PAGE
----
Rip Curl accused of ‘slave-labour’ practices

rip curlAustralian surfing brand, Rip Curl, is in hot water after a Fairfax Media investigation led to findings that the company had sold goods produced in ‘slave-like conditions.’

A report from the Sydney Morning Herald revealed the surf-wear brand had its 2015 line of ski clothing manufactured under “slave-like conditions” at a North Korean factory named Taedonggang Clothing Factory near the country’s capital Pyongyang.

The clothes were shipped to retail outlets with the “made in China” tag.

“Australians would be shocked to hear that an iconic Australian brand with roots on the surf coast of Victoria has been manufacturing its surf wear in North Korea,” said Oxfam Australia chief executive Dr. Helen Szoke.

Szoke said Australians care about where their clothes are made and how. “We have seen this time and time again by responses to events such as the Rana Plaza factory collapse in Bangladesh in 2013, which killed more than 1,100 workers and injured 2,500 more.”

In reply to the accusation, Rip Curl pointed a finger at one of its subcontractors for the practice, adding they were aware of the issue “but only became aware of it after the production was complete and had been shipped to our retail customers.”

“This was a case of a supplier diverting part of their production order to an unauthorised subcontractor, with the production done from an unauthorised factory, in an unauthorised country, without our knowledge or consent, in clear breach of our supplier terms and policies,” Rip Curl’s chief financial officer Tony Roberts said in a statement.

But Szoke said the responsibility lies solely on the company. “Rip Curl has no excuse for not tracking clothing produced within its own supplier factories.”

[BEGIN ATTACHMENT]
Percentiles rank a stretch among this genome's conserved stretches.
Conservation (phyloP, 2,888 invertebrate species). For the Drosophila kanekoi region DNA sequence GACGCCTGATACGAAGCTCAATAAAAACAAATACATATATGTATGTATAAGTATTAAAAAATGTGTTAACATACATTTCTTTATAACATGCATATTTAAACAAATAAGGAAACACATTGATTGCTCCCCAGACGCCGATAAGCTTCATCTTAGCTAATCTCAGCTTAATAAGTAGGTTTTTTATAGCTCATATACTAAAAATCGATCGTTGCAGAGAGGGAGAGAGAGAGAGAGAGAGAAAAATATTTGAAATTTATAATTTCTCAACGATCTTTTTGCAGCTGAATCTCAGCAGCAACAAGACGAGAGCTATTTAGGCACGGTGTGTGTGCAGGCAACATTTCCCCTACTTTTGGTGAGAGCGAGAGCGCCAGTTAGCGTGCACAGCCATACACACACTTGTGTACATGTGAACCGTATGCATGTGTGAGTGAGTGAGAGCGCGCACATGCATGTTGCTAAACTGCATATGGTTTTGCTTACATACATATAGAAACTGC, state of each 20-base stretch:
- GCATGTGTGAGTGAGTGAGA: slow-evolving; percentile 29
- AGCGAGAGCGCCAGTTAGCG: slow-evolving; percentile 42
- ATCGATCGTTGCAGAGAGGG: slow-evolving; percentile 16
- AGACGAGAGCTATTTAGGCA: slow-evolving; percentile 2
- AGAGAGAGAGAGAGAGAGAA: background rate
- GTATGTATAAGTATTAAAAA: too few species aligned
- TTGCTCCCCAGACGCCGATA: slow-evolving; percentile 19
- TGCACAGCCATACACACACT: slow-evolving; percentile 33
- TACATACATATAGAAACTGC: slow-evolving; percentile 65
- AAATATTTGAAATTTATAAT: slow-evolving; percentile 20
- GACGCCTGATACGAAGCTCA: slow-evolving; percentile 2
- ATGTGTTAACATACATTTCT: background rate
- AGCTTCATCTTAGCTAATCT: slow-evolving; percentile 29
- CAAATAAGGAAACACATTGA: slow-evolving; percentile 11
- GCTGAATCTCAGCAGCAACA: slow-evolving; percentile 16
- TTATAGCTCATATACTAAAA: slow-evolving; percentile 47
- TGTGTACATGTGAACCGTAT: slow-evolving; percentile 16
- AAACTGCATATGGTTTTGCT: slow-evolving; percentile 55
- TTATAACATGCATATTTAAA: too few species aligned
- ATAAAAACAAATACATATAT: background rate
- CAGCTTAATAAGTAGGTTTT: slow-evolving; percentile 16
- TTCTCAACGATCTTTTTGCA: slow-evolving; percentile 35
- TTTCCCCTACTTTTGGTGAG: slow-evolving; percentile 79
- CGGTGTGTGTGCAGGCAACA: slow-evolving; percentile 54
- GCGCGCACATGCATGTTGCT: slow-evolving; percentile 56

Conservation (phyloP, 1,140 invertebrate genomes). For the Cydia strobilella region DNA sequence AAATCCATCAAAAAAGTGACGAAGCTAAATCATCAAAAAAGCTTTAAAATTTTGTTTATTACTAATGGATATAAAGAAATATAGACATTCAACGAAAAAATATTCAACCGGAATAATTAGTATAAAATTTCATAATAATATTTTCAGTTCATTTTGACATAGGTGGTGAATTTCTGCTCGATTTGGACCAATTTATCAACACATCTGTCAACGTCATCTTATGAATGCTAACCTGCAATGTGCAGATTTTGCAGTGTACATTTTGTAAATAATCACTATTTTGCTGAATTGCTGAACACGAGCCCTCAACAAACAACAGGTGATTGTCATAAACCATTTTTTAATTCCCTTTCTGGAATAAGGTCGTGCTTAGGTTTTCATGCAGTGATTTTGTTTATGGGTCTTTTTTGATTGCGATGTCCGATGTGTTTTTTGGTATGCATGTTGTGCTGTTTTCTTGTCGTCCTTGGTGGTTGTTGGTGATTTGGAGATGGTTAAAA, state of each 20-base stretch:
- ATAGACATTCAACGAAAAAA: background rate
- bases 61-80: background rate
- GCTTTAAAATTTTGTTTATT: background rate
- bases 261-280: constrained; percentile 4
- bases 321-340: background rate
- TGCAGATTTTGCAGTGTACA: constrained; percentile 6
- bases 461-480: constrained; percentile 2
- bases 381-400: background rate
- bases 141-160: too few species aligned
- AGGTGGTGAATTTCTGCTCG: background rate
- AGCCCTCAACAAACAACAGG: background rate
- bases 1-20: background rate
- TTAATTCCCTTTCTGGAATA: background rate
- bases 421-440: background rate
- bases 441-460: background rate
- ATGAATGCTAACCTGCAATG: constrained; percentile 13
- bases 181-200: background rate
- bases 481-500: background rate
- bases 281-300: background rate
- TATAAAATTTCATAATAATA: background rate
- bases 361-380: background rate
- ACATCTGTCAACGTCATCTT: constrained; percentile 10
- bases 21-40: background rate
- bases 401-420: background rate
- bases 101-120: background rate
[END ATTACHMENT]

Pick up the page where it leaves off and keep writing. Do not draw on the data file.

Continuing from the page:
“Companies are responsible for human rights abuses within their businesses – not only morally but also within United Nations guidelines on the responsibilities of businesses when it comes to human rights,” she said.

Szoke said other Australian brands, including Kmart, Target and Coles, have taken steps towards providing transparency by publishing, the exact names and locations of supplier factories.

She added companies such as Cotton On and Forever New are moving in this direction and it’s high time that Rip Curl and other surf brands caught up with the pack.

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  1. Peter posted on February 23, 2016

    Rip Curl isn't totally to blame for this, there is a bigger picture, too often companies are pushed to produce cheap items and not necessarily for more profits but just to be able to stay competitive in the market place. The public are just as much to blame as they continue to push for cheaper items even at the determent to quality or product shrinking in groceries. Oxfam Australia chief executive Dr. Helen Szoke can say that Australians care and want to know where the clothes are made, however I believe the majority do not, this is evident by all the cheap clothing that is around in the marketplace, clearly this has to be made at a price and by overseas extremely cheap labour. I would prefer to pay more, receive better quality and also stop product shrinkage, if the majority of the public thought this way then the retail landscape would be different and product shrinkage would be a thing of the past.